Academic journal article Journal of Business Strategies

Stakeholder Networks and Strategy: The Influence of Network Consistency and Network Diversity on Firm Performance

Academic journal article Journal of Business Strategies

Stakeholder Networks and Strategy: The Influence of Network Consistency and Network Diversity on Firm Performance

Article excerpt

ABSTRACT

As academic and practitioners continue to demand greater stakeholder acknowledgement and engagement, firms must seek ways to move beyond dyadic interactions and treat internal and external stakeholders as components of a holistic network. This paper introduces two new constructs, Network Diversity and Network Consistency, proposing that both the variety of stakeholder partners (Network Diversity) as well as the uniformity of social performance across multiple stakeholder constituencies (Network Consistency), will influence Corporate Reputation (CR) and ultimately, firm financial performance. Using a sample of 158 firms, across a five year time span, we find that while Network Diversity has no significant relationship to CR, Network Consistency is in fact related to Corporate Reputation. Further, high levels of Network Diversity may actually detract from, rather than enhance financial performance, via increased cost and relationship management complexity.

INTRODUCTION

The concept of Corporate Reputation, and its relationship to firm performance, is not novel to business literature. Academics have written extensively and even previously tested this link, indicating that there is both theoretical and empirical evidence supporting the strategic benefit of a superior CR.

Yet, despite this previous work, less emphasis has been placed upon identifying the antecedents of CR and how they can best be used to enhance financial outcomes. To address this deficiency, we address two specific questions: (1) How can the firm's CR, or what we will soon refer to as its reputational stock, be increased, and (2) How can the firm's approach to stakeholder management attenuate the relationship between its reputation and financial performance.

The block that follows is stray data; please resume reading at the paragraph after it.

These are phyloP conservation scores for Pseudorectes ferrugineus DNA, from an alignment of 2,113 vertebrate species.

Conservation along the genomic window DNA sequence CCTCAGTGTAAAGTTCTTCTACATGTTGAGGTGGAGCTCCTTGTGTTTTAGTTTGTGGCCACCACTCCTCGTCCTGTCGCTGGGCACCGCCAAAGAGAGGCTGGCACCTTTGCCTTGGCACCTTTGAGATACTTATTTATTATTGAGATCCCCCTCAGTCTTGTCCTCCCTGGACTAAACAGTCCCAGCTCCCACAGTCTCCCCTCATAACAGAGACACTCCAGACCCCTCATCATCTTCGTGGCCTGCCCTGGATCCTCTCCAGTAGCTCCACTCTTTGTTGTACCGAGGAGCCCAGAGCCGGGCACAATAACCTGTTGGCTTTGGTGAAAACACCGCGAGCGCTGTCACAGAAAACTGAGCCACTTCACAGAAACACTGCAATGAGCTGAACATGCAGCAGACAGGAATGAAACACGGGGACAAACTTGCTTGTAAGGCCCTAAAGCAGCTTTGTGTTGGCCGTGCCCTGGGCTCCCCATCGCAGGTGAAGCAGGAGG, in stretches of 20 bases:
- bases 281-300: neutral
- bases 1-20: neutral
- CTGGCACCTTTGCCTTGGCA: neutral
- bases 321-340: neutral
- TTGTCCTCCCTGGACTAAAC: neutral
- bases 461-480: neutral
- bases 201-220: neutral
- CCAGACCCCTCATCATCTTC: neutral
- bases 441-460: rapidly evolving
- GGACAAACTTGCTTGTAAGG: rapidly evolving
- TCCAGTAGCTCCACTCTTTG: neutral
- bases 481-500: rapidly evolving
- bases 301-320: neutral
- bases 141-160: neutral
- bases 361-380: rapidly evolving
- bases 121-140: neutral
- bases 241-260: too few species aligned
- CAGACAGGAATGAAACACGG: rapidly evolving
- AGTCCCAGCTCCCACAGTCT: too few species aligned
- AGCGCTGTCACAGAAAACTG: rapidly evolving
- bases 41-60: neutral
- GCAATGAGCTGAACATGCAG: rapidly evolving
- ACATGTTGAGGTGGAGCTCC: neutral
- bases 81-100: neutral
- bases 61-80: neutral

Exploration of these two issues requires richer understanding of the underpinnings of Corporate Reputations. Generally, most authors agree that corporate reputations emerge from the evaluations stakeholders (both internal and external), ascribe to the firm (Barnett, 2007). Two important characteristics of these evaluations may help illuminate the nature and antecedents of firm reputations.

First, these evaluations are based upon the firm's behavior, both intentional and unintentional, towards its various stakeholder constituents (Fombrun & Shanley, 1990; Fombrun, 1996). Thus the firm's ability to effectively manage and meet its stakeholder obligations is likely to positively influence evaluations (Russo & Fours, 1997; Hillman & Keim, 2001) and enhance the firm's CR (Fombrun, 1996; Fombrun et al. 2000). Second, while individual stakeholders provide separate evaluations; "sub-reputations" (Neville, Bell & Mengue, 2005:1189), the firm's overall Corporate Reputation is essentially a collection and/or integration of these individualized assessments (Fombrun, 1996; Weiss, Anderson & MacInnis, 1999; Hutton, Goodman, Alexander & Genest, 2001; Neville et al. 2005, Barnett, 2007).

Thus, it is clear that a firm's CR is a function of both its individual and collective stakeholder performance and that a network approach to stakeholder management is essential to explaining the firm's reputational 'drivers'. A stakeholder network approach, unlike a dyadic treatment of firm-stakeholder interaction, simultaneously accounts for both individual as well as structural ties. It acknowledges that while specific firm-stakeholder ties provide firms with opportunities and constraints, the assimilation and integration of these ties create an holistic network structure, that can impact, if or how the firm derives and/or benefits from CR (Granovetter, 1992; Gulati & Gargiulo, 1999; Borgatti & Foster, 2003).

Consistent with this stakeholder network approach, two concepts, Network Diversity and Network Consistency, are introduced. Network Diversity refers to the number of distinct stakeholder relationships the firm adopts and implements. …

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